Back to the CSCvon8

Go back and look at the high-level architecture design of the CSCvon8 again. We have several registers: A, B, ARhi, ARlo, PC and the uSeq counter. Some devices are combinational: the ROM and RAM output, the ALU and the Jump logic. Not shown are the various muxes and demuxes in the implementation of the CPU.

We need to generate new data and control values in the first half of the clock cycle. Once they are settled, we need to send the appropriate control lines to the sequential devices to load these data values, and we have to do this synchronously at the falling clock edge.

Clk and Clkbar

It turned out in the design that several chips are edge triggered by an active high (rising) signal, and others are edge triggered by an active low (falling) signal. Therefore, we have to generate an inverted clock signal; when clk rises, clkbar falls and vice versa. This is done with an inverter gate (from the schematic):

Unfortunately, I didn't have a spare inverter on my single 74HCT04 chip, so I had to use the spare half of my 74HCT139 to act as an inverter gate, as shown above.

So Where Does Clk Go?

Let's now try to follow the clock signals throughout the design of the CSCvon8. Each new clock cycle starts with incrementing or resetting the 74HCT161 microsequence counter:

And that is literally the only place in the implementation where the rising clock signal gets used! What happens next?

The instruction in the IR, along with the microsequence phase number, goes to the Decode ROM to look up most of the control lines to output for this microinstruction:

Remember, there is a 45nS delay through the Decode ROM. And there is no guarantee that all the output bits change at the same time, so we can't rely on the output bits to be synchronous, either.

It is complicated by the face that some of these control lines have to be split up further. The two DbusOp lines control three devices, and the three LoadOp lines control seven devices, and so we need some demultiplexers to do this:

The MEMresult#, ALUresult# and UARTresult# control lines go directly to these three devices to tell which one can write on to the data bus in the first half of the clock cycle. There will be some propagation delays before the data bus has valid data on it. As long as the length of the first half of the clock cycle is long enough, we will meet the timing requirements.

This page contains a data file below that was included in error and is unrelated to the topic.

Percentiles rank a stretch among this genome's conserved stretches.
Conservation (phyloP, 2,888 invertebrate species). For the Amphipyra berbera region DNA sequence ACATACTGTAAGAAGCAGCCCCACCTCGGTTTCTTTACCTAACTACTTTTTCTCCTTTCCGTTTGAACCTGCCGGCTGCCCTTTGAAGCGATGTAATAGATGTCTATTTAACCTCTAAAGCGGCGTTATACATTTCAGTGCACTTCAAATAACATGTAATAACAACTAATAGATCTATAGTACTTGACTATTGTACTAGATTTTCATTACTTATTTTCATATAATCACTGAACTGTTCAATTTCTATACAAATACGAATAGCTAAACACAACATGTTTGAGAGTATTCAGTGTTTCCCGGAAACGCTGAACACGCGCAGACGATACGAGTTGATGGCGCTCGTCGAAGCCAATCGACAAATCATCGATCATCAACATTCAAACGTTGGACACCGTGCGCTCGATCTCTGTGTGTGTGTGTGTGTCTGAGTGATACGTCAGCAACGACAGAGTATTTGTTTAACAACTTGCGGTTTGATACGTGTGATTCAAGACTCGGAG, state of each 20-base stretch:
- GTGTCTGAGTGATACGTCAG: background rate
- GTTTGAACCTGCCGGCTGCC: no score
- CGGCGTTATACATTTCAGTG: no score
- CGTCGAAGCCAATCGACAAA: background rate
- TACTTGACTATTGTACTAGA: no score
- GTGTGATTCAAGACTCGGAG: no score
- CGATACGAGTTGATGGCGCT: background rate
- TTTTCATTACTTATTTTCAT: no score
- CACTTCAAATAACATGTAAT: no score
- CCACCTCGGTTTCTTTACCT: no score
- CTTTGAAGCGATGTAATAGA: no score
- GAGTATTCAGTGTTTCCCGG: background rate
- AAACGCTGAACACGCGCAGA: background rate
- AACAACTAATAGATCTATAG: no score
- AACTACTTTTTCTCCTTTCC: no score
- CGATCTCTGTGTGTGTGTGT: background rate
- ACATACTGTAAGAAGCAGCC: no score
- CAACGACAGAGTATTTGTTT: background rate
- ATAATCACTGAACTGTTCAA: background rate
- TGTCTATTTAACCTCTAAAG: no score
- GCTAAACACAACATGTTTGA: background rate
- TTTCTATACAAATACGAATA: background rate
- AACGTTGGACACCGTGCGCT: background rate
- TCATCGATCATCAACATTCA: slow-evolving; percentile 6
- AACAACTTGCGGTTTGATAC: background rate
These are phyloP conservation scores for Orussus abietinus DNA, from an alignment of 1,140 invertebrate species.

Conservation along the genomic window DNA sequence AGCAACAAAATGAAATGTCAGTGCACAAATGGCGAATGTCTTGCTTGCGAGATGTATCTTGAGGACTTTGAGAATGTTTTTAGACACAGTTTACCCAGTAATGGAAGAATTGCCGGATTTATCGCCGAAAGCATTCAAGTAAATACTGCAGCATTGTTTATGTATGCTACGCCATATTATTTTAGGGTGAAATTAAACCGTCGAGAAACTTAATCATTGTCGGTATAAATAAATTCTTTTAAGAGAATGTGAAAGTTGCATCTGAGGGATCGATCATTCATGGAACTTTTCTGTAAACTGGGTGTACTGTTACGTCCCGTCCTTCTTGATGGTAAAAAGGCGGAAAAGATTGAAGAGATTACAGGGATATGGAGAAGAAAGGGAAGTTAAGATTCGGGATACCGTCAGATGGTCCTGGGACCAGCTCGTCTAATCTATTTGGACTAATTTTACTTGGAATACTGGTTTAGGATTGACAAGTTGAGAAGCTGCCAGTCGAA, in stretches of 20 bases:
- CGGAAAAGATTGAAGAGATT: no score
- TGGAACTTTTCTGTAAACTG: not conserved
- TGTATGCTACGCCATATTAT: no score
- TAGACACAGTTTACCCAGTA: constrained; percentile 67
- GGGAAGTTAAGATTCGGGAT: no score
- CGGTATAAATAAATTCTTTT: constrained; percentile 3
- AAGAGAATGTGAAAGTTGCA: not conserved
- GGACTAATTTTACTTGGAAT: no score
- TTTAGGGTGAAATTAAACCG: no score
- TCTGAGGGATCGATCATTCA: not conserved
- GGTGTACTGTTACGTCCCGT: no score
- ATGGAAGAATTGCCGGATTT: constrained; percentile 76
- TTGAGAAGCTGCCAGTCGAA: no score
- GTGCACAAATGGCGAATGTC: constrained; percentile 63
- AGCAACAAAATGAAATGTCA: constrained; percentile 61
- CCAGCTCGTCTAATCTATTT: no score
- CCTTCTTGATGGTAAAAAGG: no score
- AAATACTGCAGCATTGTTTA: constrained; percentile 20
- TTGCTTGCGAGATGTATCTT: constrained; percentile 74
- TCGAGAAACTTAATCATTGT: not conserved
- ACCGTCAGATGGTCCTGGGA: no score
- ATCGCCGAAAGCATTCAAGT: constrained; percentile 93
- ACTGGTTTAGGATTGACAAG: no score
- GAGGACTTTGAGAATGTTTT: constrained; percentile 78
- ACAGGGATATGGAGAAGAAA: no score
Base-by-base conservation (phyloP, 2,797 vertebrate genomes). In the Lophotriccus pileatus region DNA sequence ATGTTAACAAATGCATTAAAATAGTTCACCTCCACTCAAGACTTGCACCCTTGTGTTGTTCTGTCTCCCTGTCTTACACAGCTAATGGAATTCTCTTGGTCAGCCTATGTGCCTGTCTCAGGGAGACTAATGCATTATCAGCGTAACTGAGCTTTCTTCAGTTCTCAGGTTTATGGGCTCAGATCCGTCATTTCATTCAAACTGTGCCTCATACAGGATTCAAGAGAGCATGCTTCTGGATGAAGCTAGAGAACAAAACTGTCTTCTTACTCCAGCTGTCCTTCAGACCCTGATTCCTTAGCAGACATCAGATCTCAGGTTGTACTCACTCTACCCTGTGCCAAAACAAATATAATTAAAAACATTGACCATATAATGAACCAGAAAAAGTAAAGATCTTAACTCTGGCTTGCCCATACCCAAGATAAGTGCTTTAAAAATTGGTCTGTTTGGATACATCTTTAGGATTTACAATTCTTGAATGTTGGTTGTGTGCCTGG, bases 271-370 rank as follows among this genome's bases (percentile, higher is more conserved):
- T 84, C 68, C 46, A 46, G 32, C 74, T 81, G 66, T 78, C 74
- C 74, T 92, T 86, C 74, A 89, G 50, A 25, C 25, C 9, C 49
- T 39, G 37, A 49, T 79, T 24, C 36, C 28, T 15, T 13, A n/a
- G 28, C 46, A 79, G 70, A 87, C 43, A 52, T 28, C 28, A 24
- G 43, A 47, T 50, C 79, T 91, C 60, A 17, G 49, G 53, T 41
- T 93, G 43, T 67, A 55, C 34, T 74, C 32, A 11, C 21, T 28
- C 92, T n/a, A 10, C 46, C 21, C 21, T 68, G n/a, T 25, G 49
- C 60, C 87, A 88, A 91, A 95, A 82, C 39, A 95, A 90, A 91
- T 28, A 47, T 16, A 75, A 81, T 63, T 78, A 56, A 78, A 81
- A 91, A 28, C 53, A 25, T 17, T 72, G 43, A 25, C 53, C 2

We now need the seven XXload lines coming out of the 74HCT138 data bus reader demux to also settle during the first half of the clock cycle. Notice that some of these lines are inverted, but some are not.

Firstly, the 74HCT138 outputs active low values. This is fine for the RAM and ROM, as their write enable control inputs are active low (i.e. WE#); we can output MEMload# directly from the demux. Similarly, the IOload# line to the UART is active low.

But all the 74HCT574 registers have active high load lines. Therefore, we need to invert the control lines from the 74HCT138 before we wire them to the various registers; thus the five inverters shown in the above diagram.

But, But, But ...

But what I actually told you was a white lie. The 74HCT574 registers have active high edge triggered control lines. For each register to load appropriately, we need to raise its control line as required at the falling edge of the clock signal, i.e. at the beginning of the second half of the clock cycle.

How is this achieved? Luckily, the 74HCT138 demux has several enable control lines, E1, E2 and E3 (pins 4, 5 and 6). Here is the logic table for these lines from the data sheet:

You should have noticed that E3 is wired high and E2 is wired low. E1 is wired to the clk signal. Therefore, all the load lines are inactive while the clock signal is high (i.e. in the first half of the clock cycle), but go active (with an edge) on the falling clock signal at the beginning of the second half of the clock cycle.

An Example Waveform

Above is a waveform of the loading of the instruction register (IR), which is the zeroeth microinstruction for all instructions on the CSCvon8. I generated this from my Verilog version of the CPU. This version models the propagation delays through the components, and it's a lot easier to generate the waveform here than to capture it from the real hardware!

Let's look at the waveform in detail. The top two waveforms are the clock signal, called i_clk here, and the inverted clock, clk_bar. Note that there is a delay in generating the clk_bar signal, as there is a propagation delay with the 74HCT139 that I'm using as an inverter.

When the clock signal changes on the microsequence counter, it also takes time to change its value (uSval), so there is a delay before it resets to value 0.

The uSval and the IR's value go into the Decode ROM; the new microinstruction value is output, and some of the output control lines go to the demuxes.

The MEMresult# line (called MEMena here) was 0 on the previous microinstruction and 0 here, so you can't see its value change at all.

On the other hand, the three LoadOp lines do change from binary 000 to binary 001. This happens only about a quarter of the way through the first half of the clock cycle. Even though they are settled, we must wait for the falling edge of the clock before we can demux them and send them to the appropriate data bus readers.

The clock signal, i_clk, falls in the middle of the captured waveform. You can see that, after a delay through the 74HCT138 demux, the IRload control line goes high. This goes to the IR and tells it to load the value which the memory device placed on the data bus in the first half of the clock cycle.


There is more of the story to be told here. But, rather than I explain it to you, I'll let you look at the CSCvon8 schematic and get you to work it out yourself.

Things to watch out for: